MINNEAPOLIS -- As Trevor May was warming up in the bullpen before the ninth inning on Tuesday night, he felt that it was one of the more difficult situations this season to gauge how "hot" he would need to get -- that is, whether he'd actually enter the game or not. He ultimately did pitch in a 10-run game, a rather unfamiliar position for some late-inning relievers.
But May said that he almost treated the situation as more of a challenge in his mind, given the difficulties in his warmup routine and because he was feeling somewhat tired and sluggish that late in the game. And he knew that it would be a good chance for him to reinforce his strike-throwing mentality.
"It was a good opportunity to battle through that," May said. "I almost made it a higher-pressure situation for myself in order to test that."
May needed 13 pitches in a perfect ninth inning. No sweat.
"You almost end up in that kind of odd space where you're not really sure how to do your job, but he went out there and did it well," manager Rocco Baldelli said. "He went out there and threw strikes and made all of his pitches and did a nice job."
It marked another promising outing for the 29-year-old right-hander, who has been working to address his difficulties with falling behind hitters and facing elevated pitch counts all season due to walks and lengthy at-bats. He says that much of it is mental work to complement the progress he has made with his mechanics throughout the season to get his fastball more consistently up to 96-97 mph.
"I'm working very, very hard on mindset and really, really, really working on filling up the zone and making really quality pitches, and when I miss spots, making them just be slight misses, and if they're balls, they're where I'm not going to be hurt," May said. "I want to give myself that reinforcement every single time I throw the ball."
May looks to have turned a corner. He allowed just one hit in his past five outings, a span in which he has seven strikeouts and one walk in 6 2/3 innings. He has dominated the month of August, when hitters have combined for a .094 average against him with only three hits and three walks in 10 innings. He tossed a scoreless frame in Wednesday's 4-0 loss to the White Sox.
May has been near the top of the Major League leaderboards for lowest exit velocity allowed and lowest hard-hit rate allowed for much of the season, and he's continuing to internalize the fact that hitters have struggled to square him up when he's around the zone and that he doesn't need to fine-tune his pitch sequencing to strike everyone out.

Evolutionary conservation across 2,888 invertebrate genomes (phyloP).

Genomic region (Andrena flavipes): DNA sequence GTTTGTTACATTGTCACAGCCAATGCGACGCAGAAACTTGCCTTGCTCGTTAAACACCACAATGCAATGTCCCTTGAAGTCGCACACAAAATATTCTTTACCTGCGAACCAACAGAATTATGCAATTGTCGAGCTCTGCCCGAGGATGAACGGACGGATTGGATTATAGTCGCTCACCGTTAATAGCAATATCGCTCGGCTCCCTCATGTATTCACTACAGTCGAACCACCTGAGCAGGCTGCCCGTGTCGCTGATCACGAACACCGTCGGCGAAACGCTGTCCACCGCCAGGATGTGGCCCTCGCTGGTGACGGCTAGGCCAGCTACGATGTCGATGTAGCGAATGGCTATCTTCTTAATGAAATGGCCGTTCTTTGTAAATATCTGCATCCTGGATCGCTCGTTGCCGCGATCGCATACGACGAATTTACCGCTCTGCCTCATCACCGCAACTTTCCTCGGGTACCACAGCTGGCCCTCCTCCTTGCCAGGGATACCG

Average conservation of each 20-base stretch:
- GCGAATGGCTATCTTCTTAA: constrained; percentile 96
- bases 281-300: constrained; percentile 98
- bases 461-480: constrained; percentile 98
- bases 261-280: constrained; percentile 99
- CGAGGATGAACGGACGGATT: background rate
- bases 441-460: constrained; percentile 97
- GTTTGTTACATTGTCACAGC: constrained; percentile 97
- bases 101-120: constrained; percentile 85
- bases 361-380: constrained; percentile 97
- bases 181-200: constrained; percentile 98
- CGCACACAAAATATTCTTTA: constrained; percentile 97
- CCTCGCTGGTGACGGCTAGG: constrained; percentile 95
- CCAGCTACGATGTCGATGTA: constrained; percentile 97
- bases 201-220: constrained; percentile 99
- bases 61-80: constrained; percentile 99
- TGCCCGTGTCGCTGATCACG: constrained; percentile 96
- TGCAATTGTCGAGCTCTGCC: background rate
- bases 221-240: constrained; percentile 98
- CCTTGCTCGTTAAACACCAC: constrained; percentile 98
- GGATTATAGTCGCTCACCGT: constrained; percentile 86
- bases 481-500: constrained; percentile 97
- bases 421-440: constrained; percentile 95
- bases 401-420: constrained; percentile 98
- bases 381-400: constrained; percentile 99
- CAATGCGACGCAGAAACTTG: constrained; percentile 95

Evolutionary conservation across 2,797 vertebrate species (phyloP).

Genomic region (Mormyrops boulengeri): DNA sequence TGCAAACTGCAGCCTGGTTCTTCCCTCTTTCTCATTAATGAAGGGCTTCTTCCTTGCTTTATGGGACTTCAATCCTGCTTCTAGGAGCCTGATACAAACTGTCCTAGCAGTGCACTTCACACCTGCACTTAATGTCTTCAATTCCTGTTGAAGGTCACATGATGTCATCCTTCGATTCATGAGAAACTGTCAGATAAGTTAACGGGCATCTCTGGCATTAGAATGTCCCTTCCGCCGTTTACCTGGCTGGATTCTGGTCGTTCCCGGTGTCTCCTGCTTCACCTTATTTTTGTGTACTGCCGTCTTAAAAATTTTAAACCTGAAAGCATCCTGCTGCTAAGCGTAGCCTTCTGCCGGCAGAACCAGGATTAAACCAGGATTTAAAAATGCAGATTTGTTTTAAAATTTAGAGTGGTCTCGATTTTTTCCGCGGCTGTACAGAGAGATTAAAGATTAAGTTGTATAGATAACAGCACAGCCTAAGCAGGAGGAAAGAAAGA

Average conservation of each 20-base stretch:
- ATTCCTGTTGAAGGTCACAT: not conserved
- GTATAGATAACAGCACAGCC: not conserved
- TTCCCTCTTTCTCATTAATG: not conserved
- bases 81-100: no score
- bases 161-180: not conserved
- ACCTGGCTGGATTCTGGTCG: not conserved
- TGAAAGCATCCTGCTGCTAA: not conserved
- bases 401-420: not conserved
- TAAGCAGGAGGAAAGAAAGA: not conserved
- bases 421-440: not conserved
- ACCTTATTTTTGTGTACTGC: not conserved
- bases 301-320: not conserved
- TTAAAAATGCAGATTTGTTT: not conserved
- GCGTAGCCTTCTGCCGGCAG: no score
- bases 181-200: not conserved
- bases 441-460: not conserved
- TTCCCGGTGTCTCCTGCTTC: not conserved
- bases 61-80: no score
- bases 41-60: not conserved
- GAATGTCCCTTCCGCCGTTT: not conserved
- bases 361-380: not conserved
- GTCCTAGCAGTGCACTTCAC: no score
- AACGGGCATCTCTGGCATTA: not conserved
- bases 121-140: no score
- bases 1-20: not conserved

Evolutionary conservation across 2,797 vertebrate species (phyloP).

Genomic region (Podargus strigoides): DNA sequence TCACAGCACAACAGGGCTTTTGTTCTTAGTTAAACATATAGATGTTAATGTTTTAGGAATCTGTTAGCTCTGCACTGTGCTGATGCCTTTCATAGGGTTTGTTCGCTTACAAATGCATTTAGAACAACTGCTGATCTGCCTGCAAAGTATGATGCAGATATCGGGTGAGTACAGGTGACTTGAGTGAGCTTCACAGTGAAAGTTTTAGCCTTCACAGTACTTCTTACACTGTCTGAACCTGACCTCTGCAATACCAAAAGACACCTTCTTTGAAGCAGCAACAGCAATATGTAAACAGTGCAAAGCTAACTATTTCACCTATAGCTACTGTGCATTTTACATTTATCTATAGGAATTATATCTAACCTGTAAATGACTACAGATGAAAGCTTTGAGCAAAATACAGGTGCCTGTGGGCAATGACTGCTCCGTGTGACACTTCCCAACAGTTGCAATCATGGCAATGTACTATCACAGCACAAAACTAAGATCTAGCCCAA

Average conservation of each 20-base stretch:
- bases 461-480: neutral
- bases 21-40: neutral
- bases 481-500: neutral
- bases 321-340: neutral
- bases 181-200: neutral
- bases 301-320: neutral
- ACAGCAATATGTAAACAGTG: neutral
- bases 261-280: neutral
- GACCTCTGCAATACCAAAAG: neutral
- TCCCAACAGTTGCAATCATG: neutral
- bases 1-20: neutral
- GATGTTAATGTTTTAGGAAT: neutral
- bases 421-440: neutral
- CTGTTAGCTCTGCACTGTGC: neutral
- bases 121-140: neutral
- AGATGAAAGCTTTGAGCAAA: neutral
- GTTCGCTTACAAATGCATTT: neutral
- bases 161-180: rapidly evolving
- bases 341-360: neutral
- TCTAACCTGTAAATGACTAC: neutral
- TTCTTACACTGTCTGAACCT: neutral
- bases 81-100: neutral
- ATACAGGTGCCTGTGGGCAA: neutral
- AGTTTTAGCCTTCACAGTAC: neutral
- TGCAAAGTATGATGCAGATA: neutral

That work is starting to show on the field.
"I wanted more strikeouts [at the start of the season]," May said. "But they don't matter. None of that stuff matters. What matters is getting off the field as quickly as humanly possible. So throwing over the plate hasn't even really hurt me that much. There's been a couple of misses that were crushed here and there, but that's baseball."
"Maybe it's not a rally squirrel."
Target Field's newest rodent resident made a cameo on the field for the second straight game on Tuesday night, when the so-called "rally squirrel" returned to the field and ran straight through the legs of Max Kepler at first base and into the White Sox dugout -- just before the Twins punched across four unearned runs to take the lead.
"We might end up with a little mascot, or I wouldn’t be surprised if you found some T-shirts with some players’ faces on it or someone doing something like that pretty soon," Baldelli said. "I wouldn’t mind if the squirrel showed back up. If our guys are going to play like they did tonight with the squirrel running around, we’ll take the squirrel."
Fans were quick to cheer their approval, while Target Field's scoreboard operator also had a little bit of fun by posting "Statcast data" on the squirrel's run.
"We should keep it at the stadium," said Nelson Cruz after his four-hit game on Tuesday. "I guess he’s part of the team now -- 26th man."
They might want to check with some of the other guys about that first.
"My wife's texted me about it, and she's like, 'Why are you scared of the squirrel?'" Garver said. "And I'm like, 'That squirrel is ferocious. He's trying to attack us.' He's coming at us. You should see the look in his eye. When he's sprinting at you, he's trying to get us. That's what I think. I'm paranoid about him."
It wasn't lost on Garver that the Twins lost Monday's game after the squirrel paid a visit to their dugout, while its visit to the visitors' dugout on Tuesday night spelled trouble for the White Sox in a blowout loss.
"Maybe it's not a rally squirrel," Garver said. "Maybe it's the curse of the squirrel. Whatever dugout it goes into, they lose."